4. (a) The problem of statutory construction in this case thus becomes an analysis, not so much of words, but of punctuation and new subparagraph structures; and of their effect upon existing statutes as rearranged; and upon the common law. 3
(b) The following precepts are instructive:
(i) OCGA 1-1-2 provides in part:
Except as otherwise specifically provided by particular provisions of this Code, the enactment of this Code by the General Assembly is not intended to alter the substantive law in existence on the effective date of this Code. [Emphasis supplied.] 4
(ii) OCGA 1-3-1 (a) provides:
In all interpretations of statutes, the courts shall look diligently for the intention of the General Assembly, keeping in view at all times the old law, the evil, and the remedy. . . . 5
5. (a) OCGA 36-34-3 delineates the general powers of municipal corporations. These include the power to accept by gift, to operate, to regulate, to open and close public parks "in the interest of the health and general welfare." The specified general powers do not include the power to alienate lands dedicated to public usage. 6
(b) What we now have with OCGA is simply a rearrangement of an existing statute into the first three subparagraphs of OCGA 36-37-6. There is no statement of legislative intent. There is no new law to supplant "the old law"; there is no specified "evil" in the prior statutory scheme; and there is no declaration of "remedy." (OCGA 1-3-1, at Div. 4 (b) (ii), above.)
(c) In sum, there is no indication that the General Assembly intended by this minor rearrangement to expand the powers of municipalities; or to relieve them of the bidding requirements of the 1976 act (Div. 2 (a), above); or to alter settled principles of the common law restricting the alienation of dedicated public lands. Vide note 3, above.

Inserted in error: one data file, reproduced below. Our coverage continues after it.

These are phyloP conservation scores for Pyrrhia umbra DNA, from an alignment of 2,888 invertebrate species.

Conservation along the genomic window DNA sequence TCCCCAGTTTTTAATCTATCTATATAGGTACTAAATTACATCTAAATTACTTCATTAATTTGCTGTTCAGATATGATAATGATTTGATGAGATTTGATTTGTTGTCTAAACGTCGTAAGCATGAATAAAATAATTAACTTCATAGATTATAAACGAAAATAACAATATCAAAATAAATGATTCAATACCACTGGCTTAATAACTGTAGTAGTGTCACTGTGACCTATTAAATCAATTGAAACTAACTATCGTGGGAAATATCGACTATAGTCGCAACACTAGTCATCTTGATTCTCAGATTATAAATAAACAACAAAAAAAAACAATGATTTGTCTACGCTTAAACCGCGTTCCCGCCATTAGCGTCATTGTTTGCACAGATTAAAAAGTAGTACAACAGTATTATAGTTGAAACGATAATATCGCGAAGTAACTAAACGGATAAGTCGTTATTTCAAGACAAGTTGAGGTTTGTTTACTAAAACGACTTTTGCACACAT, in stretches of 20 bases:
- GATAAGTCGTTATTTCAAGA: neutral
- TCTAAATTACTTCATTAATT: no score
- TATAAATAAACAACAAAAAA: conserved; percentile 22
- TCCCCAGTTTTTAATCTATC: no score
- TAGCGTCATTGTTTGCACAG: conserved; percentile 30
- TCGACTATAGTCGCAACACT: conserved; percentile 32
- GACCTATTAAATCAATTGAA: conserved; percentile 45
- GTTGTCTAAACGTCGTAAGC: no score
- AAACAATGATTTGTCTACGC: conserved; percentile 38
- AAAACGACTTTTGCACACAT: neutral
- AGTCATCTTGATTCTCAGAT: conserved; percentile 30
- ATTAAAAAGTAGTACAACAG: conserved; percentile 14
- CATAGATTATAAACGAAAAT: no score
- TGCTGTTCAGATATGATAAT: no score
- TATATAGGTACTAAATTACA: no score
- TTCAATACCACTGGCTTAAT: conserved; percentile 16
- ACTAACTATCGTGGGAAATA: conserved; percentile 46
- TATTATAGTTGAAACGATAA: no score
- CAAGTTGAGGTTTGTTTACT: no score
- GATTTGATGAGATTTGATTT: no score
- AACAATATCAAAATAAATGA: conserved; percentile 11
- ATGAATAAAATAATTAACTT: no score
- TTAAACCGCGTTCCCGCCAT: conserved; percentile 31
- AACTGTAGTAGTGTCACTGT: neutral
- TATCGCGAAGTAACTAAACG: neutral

6. Further, to read OCGA 36-37-6 (c) as a plenary grant of the power of "trading" and "swapping" city property generates logical possibilities that only can be described as bizarre. For example (and bearing in mind the statutory limitations upon the sale of city property), a city is prohibited from selling $600 worth of scrap iron unless it complies with the bidding requirements of OCGA 36-37-6 (a). Yet, it could "swap" or "trade" the city hall itself for a goat! 7 The sole requisite would be that such an exchange be "deemed in the best interest" of the city.
7. (a) (i) "The construction [of statutes] must square with common sense and sound reasoning." Blalock v. State, 166 Ga. 465, 470 (143 SE 426) (1928).
(ii) In the construction of a statute a court may decline to give a legislative act such construction as will attribute to the General Assembly an intention to pass an act which is not reasonable, or as will defeat the purpose of the proposed legislation. [Bd. of Trustees v. Christie, 246 Ga. 553, 554 (272 SE2d 288) (1980).]
(b) (i) The rearrangement into a discrete subparagraph (OCGA 36-37-6 (c)) of the final sentence of the act of 1976 (Div. 2 (b), above) (OCGA 36-7-6 (c)) is not so substantive or reliable an expression of legislative intent as to vitiate the bidding requirements of OCGA 36-37-6 (a); nor to generate a radical inflation of OCGA 36-37-6 (b) (which permits only the disposition of municipal cemetery lots and of personal property of limited value), to authorize a city to "swap" or "trade" all of its public property. Nor does it serve to abolish longstanding common law precepts.
(ii) The power to swap and trade cemetery lots and personal property of limited value remains just that -- and nothing more.
Under our interpretation of the effect of OCGA 36-37-6 (c), we hold that the proposed land exchange between the city and the church is ultra vires. The City of Brunswick lacks the power to dispose of Blythe Square by virtue of that provision, and the proposed exchange should have been enjoined. 8
FLETCHER, Justice, dissenting.